As soon as you connect your devices to each of the routers you will get a beautiful piece of web art. The exhibition itself is a wonderful net art project. Thank you for paying attention to both, for keeping both movements alive
Olia Lialina, 21 February 2013
I pass this new2.odt to you. Please scan, spell-check and put it online :)
Thx to Olia for this wonderful and very important opening speech!
Aksioma | Project Space
Komenskega 18, Ljubljana
6 – 22 March 2013
Exhibition opening and artist presentation:
WED 6 March 2013 at 7 pm
How to ANDROID DISCO! 1.Go to Settings 2. Select Developer options at bottom 3. Check all boxes in section User interface. Done! PAAARTY!
— Aram Bartholl (@arambartholl) February 26, 2013
WARNING:If you are a photosensitive epileptic you might need help to have your phone set back to normal. (looks very much like a JODI piece :)))
Also as text at http://www.ecrans.fr/Offline-Art-il-faut-savoir-reseaux,16024.html
Thx to Marie Lechner for the great piece!!
Google Portrait: Kate Middleton
Charcoal on Paper
100 x 100 cm
Aram Bartholl, 2013
Good by Kate! Was cool hanging out! :))
Flickr picture set of OFFLINE ART: new2 opening at xpo gallery in Paris last Thursday. The opening was magic! Thx to all the artist taking part in this experiment! Thx to xpo gallery for making this possible! Thx to Olia Lialina for the fabulous opening speech! Thx everyone!
The Vertical Cinema night at Platoon last Monday was really cool!! Good crowd and lot of fun!! Thx to Platoon for hosting us!
I am showing a new work at DAM Frankfurt “BACK TO BACK” , opening next Sunday . “Graphic Arrays” is about screen resolutions and aspect ratios and how these evolved over the laste decades. The left board is dedicated to more recent mobile vertical resolution ending at iPad retina. The right board represents the long history of desktop screen pixel sizes starting with the classic VGA (640×480) IBM standard from 1987 till todays common 2560×1600 desktop monsters. It’s also fun to look up the top screen resolutions of Internet users for each year screenresolution.org, sometimes even sorted by country (which it was up to date). My first screen ever was a PAL 576×768 on a C64. Currently I am looking at 2560×1440 vastness. Of course the DPI(PPI) has increased immensely over the years, especially with all the mobile screens recently. It feels weird to look at a 5:4 SXGA screen (1280×1024, my favorite!) today, almost portrait ration?!? At the same time when you cut a piece of paper in 16:9 format it looks overkill horizontal. But we look at that ratio all day! (…our glowing window of desire … (in 16:9 …;)) Update: The actual resulution of pixel sized paper sheets is classic 72 ppi (pixel per inch) like the first screens in the good old days. :) Some people’ve been asking…
See also related the verticalcinema.com project.
BACK TO BACK at DAM Frankfurt
Opening, February 17 2013, 11 am – 15 pm
Exhibition: 20th February – 27th April 2013
with: Aram Bartholl (D), Eelco Brand (NL), Joan Leandre (ES), Gerhard Mantz (D), Manfred Mohr (D), Vera Molnar (F), Frieder Nake (D), Casey Reas (US)
media: paper, aluminum dibond,
dimensions: 54 x 72 cm, 90 x 56 cm,
Aram Bartholl 2013
|240×320, 240×400, 320×480, 480×640, 480×800, 540×960, 600×960, 600×1024, 640×960, 768×1024, 720×1280, 1366×768, 800×1280, 1080×1920, 1536×2048||640×480, 768×576, 800×600, 1024×600, 1024×768, 1152×720, 1280×720, 1280×768, 1280×800, 1152×864, 1280×960, 1280×1024, 1360×768, 1366×768, 1440×900, 1600×900, 1400×1050, 1680×1050, 1600×1200, 1920×1080, 2048×1152, 1920×1200, 1920×1440, 2560×1440, 2560×1600|
Last Friday I made a cam bootleg of the world premiere of the TPB AFK film at Berlinale. Whole story and video etc can be found on FFFFFAT :))
Current & upcoming shows / talks / workshops
solo show at xpo gallery, Paris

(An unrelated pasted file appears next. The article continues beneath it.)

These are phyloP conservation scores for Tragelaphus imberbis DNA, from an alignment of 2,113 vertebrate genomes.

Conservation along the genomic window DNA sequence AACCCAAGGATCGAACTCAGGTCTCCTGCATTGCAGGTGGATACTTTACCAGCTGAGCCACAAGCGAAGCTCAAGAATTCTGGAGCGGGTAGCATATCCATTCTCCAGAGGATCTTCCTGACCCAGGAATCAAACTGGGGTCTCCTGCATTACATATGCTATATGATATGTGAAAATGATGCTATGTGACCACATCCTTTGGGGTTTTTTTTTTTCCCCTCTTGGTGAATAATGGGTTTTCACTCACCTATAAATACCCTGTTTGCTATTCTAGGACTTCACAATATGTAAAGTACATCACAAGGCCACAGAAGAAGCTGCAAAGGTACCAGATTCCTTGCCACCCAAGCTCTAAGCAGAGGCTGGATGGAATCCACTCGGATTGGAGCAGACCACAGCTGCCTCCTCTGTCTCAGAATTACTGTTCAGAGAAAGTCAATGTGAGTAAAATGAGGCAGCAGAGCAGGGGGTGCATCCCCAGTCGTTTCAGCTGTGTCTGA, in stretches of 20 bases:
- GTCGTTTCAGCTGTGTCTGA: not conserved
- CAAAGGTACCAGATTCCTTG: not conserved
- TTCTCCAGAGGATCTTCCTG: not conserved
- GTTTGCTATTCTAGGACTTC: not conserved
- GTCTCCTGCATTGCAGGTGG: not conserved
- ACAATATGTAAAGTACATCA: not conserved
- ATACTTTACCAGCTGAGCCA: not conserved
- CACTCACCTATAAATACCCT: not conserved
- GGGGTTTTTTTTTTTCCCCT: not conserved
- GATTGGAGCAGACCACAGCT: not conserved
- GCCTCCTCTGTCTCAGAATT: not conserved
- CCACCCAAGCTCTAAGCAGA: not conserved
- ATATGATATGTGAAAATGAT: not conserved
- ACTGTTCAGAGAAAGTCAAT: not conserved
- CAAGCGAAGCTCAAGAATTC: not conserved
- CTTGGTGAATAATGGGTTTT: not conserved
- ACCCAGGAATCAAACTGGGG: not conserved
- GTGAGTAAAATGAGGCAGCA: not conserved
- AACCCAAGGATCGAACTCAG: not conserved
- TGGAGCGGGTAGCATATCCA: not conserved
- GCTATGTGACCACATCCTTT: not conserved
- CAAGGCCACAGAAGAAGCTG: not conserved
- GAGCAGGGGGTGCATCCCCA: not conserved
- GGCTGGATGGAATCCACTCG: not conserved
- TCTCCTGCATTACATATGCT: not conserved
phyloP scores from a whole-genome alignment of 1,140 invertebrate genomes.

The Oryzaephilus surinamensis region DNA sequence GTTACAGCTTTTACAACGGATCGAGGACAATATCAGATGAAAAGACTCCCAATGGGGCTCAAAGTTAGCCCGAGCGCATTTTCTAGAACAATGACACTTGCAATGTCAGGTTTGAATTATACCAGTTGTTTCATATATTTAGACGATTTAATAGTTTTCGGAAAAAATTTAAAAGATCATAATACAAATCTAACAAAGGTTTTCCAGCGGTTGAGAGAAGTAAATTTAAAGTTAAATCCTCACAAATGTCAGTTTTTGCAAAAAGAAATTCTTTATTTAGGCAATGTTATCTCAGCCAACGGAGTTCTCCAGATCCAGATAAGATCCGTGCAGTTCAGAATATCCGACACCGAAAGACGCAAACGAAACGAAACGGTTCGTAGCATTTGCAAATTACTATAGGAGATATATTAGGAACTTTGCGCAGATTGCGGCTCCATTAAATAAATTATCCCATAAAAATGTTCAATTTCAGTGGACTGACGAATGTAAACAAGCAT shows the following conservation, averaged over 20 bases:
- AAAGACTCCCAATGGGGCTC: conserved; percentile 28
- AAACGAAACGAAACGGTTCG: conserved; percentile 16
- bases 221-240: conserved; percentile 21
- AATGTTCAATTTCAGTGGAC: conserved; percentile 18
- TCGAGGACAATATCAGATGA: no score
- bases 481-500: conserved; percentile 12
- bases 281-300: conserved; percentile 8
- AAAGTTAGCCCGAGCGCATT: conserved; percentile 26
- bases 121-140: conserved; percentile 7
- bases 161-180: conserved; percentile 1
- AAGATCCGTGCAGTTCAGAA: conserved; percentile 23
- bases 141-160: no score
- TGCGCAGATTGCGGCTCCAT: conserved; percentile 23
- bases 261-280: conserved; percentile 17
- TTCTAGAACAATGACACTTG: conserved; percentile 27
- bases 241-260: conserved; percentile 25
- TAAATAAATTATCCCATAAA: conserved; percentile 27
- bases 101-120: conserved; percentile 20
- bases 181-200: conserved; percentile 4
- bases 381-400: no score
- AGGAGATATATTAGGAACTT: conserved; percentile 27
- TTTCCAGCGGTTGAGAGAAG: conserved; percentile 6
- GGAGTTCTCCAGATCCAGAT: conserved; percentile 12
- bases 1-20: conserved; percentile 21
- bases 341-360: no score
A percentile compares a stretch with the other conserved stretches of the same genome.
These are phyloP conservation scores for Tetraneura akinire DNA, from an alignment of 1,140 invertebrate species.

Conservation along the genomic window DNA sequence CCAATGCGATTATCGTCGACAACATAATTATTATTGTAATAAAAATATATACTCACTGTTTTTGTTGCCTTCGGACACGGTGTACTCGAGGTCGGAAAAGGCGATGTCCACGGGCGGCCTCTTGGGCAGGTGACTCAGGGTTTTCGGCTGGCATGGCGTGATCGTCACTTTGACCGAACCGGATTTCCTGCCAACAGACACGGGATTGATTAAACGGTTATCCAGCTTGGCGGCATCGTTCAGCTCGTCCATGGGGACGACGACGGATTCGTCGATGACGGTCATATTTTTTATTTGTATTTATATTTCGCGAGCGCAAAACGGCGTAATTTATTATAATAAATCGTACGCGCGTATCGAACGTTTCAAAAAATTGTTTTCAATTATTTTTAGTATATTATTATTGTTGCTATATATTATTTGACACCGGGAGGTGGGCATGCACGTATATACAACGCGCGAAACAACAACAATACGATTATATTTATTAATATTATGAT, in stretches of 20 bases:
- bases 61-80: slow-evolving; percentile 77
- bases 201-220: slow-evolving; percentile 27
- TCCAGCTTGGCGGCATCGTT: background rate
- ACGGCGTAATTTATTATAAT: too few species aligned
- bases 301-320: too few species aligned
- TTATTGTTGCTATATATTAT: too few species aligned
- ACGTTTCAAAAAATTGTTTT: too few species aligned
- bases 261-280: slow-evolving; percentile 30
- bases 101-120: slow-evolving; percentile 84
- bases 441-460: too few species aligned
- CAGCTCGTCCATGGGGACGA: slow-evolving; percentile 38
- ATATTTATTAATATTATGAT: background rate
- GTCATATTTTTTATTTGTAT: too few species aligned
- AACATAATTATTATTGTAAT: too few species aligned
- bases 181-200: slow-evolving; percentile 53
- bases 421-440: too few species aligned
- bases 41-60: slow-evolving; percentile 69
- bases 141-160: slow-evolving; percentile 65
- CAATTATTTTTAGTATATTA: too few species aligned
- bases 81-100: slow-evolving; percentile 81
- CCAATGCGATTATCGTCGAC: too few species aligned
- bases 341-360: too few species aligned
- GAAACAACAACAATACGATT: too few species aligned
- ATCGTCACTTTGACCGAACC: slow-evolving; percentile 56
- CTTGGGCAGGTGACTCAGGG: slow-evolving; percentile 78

Fußnoten zum Aufbruch
Motorenhalle in Dresden
see Conference, Wiesbaden
F.A.T. Lab GOLD – 5 years of fffffat!!
at Eyebeam, New York, US
with xpo gallery, Paris
solo show at Aksioma, Ljubljana, Slovenia
with DAM Berlin
OFFLINE ART: new2
at xpo gallery, Paris
curated by Aram Bartholl
participating artists : Cory Arcangel, Kim Asendorf, Claude Closky, Constant Dullaart, Dragan Espenschied, Faith Holland, JODI, Olia Lialina, Jonas Lund, Evan Roth, Phil Thompson, Emilie Gervais & Sarah Weis
BACK TO BACK
DAM Frankfurt am Main
with: Aram Bartholl (D), Eelco Brand (NL), Joan Leandre (ES), Gerhard Mantz (D), Manfred Mohr (D), Vera Molnar (F), Casey Reas (US)
presented by curatingyoutube.net & Aram Bartholl
hosted by Platoon Berlin
Love this!! Grand father of game mod culture meets latest super star in mod heaven. :))
… results in this recent game: Ace of Spades
BEST OF Fach & Asendorf Gallery
February 8–March 14, 2013, at Museum of Moving Image, DVD Dead Drop
Compiled by Ole Fach & Kim Asendorf (http://fa-g.org)
Fach & Asendorf Gallery debuted online in 2011 with these words:
The Internet, it is everywhere. It is here, it is there and it is where you actually are. It is so huge that nobody ever could print it. It is so deep that no one ever would dive to its end. There is peace and war in it, love and hate and all between. Once you have traveled through it, you will never forget, and you will come back, asap.
Since then, Fach & Asendorf Gallery has served 24 online exhibitions of digital and net art to more than 28,000 unique visitors. To celebrate the beginning of their third season, Fach & Asendorf Gallery presents BEST OF, an enormous collection of unreleased and exclusive work by 76 artists from around the world spanning a broad range of formats including applications, videos, and animated GIFs. BEST OF is a whole week of Internet on DVD.
A Bill Miller, Absis Minas, Alan Butler, Alexander Peverett, Alfredo Salazar-Caro, Andrew Benson, Andrew Rosinski, Anthony Antonellis, Aoki and Peverett, Art 404, Bea Fremderman, Brandon Blommaert, Carlos Saez, Charles Chalas, Chris Collins, Christian Petersen, Claudia Mate, Clement Valla and Kyle McDonald, Constant Dullaart, curatingyoutube.net, Daniel Leyva, Daniel Rehn, David Kraftsow, Deanna Havas, Dominik Podsiadly, Emilie Gervais, Emilio Gomariz, Fabien Mousse, Ferestec, Florian Kuhlmann, Francoise Gamma, Fritz Laszlo Weber, Georges Jacotey, Goto80, Grace McEvoy, Hugo Scibetta, Jacob Engblom, Jan Robert Leegte, Jasper Elings, Jennifer Chan, Jerome Saint-Clair, JK Keller, Johannes P Osterhoff, Jon Satrom, Jonas Lund, Jonathan Pirnay and Jörn Röder, jonCates, Jordan Tate, Jörg Piringer, Julien A Lacroix, Lorna Mills, Małgosia Woźnica, Manuel Fernández, Mark Beasley, Mark Durkan, Martin Böttger, Matthew Williamson, Max Capacity, Michael Manning, Mitch Trale, Miyö Van Stenis, Nicholas O’Brien, Nick Briz, Nicolas Boillot, Nicolas Sassoon, Niko Princen, Paul Flannery, Philipp Teister, Rajeev Basu, Raphaël Bastide, Rick Silva, Rollin Leonard, Sara Ludy, Sarah Samy, Sarah Weis, Sebastian Schmieg and Silvio Lorusso, Stefan Riebel, Sterling Crispin, Ted Davis, Theodore Darst, Thomas Cheneseau, Travis Hallenbeck, Yoshi Sodeoka